My other half has told me about this incident and has also flown into siad field a number of times. He did say that he would do a fly over and tghe sheep would then be moved. However ground movement could be a bit of a problem as the sheep no longer afraid of aircraft (moving or not) would simply stand there refusing to move. The only option was for the ‘farmer’ to move them before you could taxi for take-off He also mentions that when taking off you have to make a steep righ-thand turn to avoid the cliffs facing you.
    As for the tale you’ve mentioned much of which is correct according to my OH there are some misconceptions. Also as someone suggested look into the background of the pilot. My OH can say that he wasn’t a criminal as suggested. He was also a regular visitor to the field/hotel usually leaving from Glasgow Airport. But an investigation into his history will I’m sure reveal some interesting info. My OH told me he was ex-RAF

    • Phone the Police etcetera? No… the past is another country and the events took place a long time ago – when it was not an automatic reaction to involve the authorities in every damn thing.. Especially on a remote island, at night, at a friendly hotel…

  • PS apparently his flight had nothing to do with checking to see if tourist night flights would be practible as anyone with half a brain cell knowing that field and unable to expand it because of the said cliffs and the proximity of the sea would (even if drunk) know that it would be impossible. Also it was not anything to do with scouting business opportunities. Precisly what his motives were is not known but his past employment may be a factor

  • Christine has some interesting facts that apparently eliminate some speculation and guesses. But it does not bring us closer to understanding what happened.
    I still am of the opinion that the hotel manager should have called the police. The fact that they may not have been able to prevent the pilot from taking off does not entirely absolve him.
    Tourist flights might be feasible on an incidental, day-time basis only with special STOL aircraft like a Twin Otter, but the CAA may not permit commercial operations regardless. Is it a publicly licensed strip or private only? In the west of Ireland there was a privately owned aiport at Castlebar, now closed. A Piper Aztec licensed for air taxi (public transport) operations was not allowed to use it, yet the owner kept a Citation 550 there. And even if the airport would be licensed for STOL aircraft operations, although I have never been at this particular aerodrome, I am very familiar with the weather in Ireland and Scotland and know that it can be very changeable and unpredictable, making forecasting a difficult and inaccurate science. And therefore planned operations, with or without the blessing of the CAA, can not be relied on.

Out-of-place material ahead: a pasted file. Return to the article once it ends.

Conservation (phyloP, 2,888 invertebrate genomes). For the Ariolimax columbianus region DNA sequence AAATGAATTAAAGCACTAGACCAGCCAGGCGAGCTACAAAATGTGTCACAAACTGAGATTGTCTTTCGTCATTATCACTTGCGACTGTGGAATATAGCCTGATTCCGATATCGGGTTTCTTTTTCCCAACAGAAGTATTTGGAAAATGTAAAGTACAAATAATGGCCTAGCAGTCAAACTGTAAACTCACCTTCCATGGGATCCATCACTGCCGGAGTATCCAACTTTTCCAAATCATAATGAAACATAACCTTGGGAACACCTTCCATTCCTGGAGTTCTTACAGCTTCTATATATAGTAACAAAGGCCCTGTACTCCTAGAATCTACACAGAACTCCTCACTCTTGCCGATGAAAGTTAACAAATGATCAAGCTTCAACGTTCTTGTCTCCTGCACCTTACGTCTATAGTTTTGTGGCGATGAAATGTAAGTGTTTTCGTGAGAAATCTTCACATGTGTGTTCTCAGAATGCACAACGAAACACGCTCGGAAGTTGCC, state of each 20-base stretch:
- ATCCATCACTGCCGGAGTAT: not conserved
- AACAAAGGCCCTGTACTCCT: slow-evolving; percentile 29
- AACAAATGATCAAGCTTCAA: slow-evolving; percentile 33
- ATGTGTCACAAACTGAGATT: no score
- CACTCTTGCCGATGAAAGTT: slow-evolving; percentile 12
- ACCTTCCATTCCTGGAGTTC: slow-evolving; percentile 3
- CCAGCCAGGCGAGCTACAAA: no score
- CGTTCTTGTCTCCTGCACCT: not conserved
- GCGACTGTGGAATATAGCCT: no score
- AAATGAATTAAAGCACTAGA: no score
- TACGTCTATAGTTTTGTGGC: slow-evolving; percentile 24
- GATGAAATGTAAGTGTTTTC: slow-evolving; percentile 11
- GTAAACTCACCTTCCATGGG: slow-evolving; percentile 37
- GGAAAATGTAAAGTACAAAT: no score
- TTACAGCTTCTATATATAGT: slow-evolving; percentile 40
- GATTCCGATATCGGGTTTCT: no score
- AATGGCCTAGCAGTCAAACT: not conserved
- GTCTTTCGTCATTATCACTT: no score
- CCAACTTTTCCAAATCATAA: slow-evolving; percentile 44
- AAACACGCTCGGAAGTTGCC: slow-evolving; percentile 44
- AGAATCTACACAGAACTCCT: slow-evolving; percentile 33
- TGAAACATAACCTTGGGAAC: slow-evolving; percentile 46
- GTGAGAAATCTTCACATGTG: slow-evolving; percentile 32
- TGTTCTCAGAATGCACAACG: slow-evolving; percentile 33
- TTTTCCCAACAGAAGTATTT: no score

So, having comprehensively exhausted the subject of commercial operations, we are no closer to understanding what happened that night, what motivated that pilot to embark on what must have been a suicide mission nor what role the girl friend played in this saga.

    • It’s all very odd, isn’t it? I’m particularly vexed that no one seems to think it is worth recovering the wreckage, at least to find out if it is the right aircraft or not! There’s at least two single-engine red and white planes that have been lost in that area.

      The 2004 diving expedition had to give up because of the weather but seemed to say they would be back to investigate. Then I can find nothing more on the subject…

  • And my PS: